Automated Complacency

According to Pater (2014), complacency is one of 10 top leadership mistakes. I wonder whether or not the other nine are caused in part by an excessively-relaxed mindset. The additional nine mistakes noted by Pater are arrogance, distraction, disconnection, command and assume, tunnel vision, overcomplicating or setting unrealistic goals, failure to use leverage, reinforcing ineffectively, and “no juice.”

Despite all its benefits, automation is associated with complacency because the technology may disconnect us from the processes we manage (Carr, 2014; Strand, Nilsson, Karlsson, Nilsson, 2014). The very tools that create vast efficiencies have the unintended consequence of depleting our skill levels. Supplanting the knowledge work formerly conducted by highly-educated professionals are computers, which guide pilots in flying planes and doctors in diagnosing patients as well as architects in designing buildings (Carr, 2014).

The saying “use it or lose it” is relevant, especially when our skills become rusty from lack of use. Consider the following mistakes attributed to pilot error:

Even a slight decay in manual flying ability can risk tragedy. A rusty pilot is more likely to make a mistake in an emergency. Automation-related pilot errors have been implicated in several recent air disasters, including the 2009 crashes of Continental Flight 3407 in Buffalo and Air France Flight 447 in the Atlantic Ocean, and the botched landing of Asiana Flight 214 in San Francisco in 2013 (Carr, 2014, para. 11).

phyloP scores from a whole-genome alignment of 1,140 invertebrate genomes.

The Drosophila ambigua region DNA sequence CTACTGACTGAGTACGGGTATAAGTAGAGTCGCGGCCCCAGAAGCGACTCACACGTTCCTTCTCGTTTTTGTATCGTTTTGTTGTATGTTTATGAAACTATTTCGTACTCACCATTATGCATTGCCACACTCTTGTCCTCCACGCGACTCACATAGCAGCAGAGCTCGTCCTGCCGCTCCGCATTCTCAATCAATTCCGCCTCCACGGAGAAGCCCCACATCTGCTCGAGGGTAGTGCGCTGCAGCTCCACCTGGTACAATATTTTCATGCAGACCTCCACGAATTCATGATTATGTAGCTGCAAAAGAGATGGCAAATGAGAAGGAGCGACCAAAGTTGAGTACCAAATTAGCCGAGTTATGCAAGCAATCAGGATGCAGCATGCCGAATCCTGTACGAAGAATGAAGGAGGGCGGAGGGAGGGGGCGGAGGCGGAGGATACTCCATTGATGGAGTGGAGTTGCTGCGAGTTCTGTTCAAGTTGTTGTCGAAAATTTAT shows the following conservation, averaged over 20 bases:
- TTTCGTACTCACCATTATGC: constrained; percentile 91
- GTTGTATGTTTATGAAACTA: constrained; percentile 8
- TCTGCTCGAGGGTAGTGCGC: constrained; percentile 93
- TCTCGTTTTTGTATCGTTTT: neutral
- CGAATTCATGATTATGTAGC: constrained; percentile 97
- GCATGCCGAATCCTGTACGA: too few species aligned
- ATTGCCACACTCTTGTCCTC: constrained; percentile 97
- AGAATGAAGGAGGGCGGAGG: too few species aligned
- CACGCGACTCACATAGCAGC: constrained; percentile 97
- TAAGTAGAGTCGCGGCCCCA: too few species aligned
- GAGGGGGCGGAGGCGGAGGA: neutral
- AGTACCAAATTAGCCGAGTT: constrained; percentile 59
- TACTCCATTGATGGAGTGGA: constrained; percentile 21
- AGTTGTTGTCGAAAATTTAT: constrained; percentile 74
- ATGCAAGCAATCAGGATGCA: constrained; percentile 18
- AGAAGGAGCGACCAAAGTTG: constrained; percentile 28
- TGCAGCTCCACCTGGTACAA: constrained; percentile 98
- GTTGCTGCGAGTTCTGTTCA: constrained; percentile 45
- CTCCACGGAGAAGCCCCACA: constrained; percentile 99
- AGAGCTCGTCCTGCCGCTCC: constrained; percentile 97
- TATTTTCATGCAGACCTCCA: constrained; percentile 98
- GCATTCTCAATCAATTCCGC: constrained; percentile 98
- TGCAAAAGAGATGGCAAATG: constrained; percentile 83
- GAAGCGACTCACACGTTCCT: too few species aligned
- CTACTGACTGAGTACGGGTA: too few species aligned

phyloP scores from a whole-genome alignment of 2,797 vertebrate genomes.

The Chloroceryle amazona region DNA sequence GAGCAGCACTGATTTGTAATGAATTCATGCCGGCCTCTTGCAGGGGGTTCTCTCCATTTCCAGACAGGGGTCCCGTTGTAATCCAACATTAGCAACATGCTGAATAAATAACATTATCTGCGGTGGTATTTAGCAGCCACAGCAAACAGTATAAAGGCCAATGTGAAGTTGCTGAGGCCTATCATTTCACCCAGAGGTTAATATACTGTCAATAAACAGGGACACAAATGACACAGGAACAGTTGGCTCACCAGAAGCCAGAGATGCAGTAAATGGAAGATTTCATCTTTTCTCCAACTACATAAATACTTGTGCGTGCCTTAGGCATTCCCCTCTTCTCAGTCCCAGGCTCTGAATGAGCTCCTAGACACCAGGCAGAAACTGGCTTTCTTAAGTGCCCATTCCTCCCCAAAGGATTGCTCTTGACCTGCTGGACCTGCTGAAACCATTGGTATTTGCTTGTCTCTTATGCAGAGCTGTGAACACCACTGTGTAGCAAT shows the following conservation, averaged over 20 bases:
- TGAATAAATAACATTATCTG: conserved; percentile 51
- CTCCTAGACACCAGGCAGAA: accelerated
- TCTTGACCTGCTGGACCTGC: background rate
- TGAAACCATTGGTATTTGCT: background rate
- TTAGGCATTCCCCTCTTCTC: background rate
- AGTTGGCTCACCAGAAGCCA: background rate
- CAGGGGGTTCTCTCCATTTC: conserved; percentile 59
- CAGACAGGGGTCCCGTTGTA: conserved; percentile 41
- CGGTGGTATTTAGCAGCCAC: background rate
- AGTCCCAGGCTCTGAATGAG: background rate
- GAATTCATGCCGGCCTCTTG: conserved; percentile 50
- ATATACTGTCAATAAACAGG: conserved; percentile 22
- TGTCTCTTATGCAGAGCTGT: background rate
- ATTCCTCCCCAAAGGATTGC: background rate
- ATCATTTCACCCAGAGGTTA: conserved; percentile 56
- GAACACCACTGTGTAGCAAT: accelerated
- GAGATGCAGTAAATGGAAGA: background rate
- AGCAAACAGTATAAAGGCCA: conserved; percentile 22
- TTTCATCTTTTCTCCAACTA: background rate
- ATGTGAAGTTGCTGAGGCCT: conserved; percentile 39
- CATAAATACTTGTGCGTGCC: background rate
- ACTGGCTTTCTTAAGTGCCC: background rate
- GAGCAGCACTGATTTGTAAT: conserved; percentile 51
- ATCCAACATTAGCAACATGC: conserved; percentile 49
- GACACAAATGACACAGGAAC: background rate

A Federal Aviation Administration (FAA) task force last year found that pilots have become passive and reactive as they watch the automatic pilot control the flights. The desired state, of course, is proactive anticipation that comes through hands-on engagement. In fact, the FAA recommended that pilots fly “by hand” more frequently A study by scientists at Utrecht University in the Netherlands found that people using sophisticated software suffered from short-circuited thinking whereas those using simple software developed a deeper capacity to perform work with fewer mistakes, which produced higher-quality strategies (Carr, 2014).

In short, it is a mistake to rely too much on technology to avoid working hard because it may result in “de-skilling” and an accompanying higher error rate for the given task. “When those mistakes happen, designers respond by seeking to further restrict people’s responsibilities—spurring a new round of de-skilling” (Carr, 2014, para. 26). We need to control technology as opposed to letting the technology control us.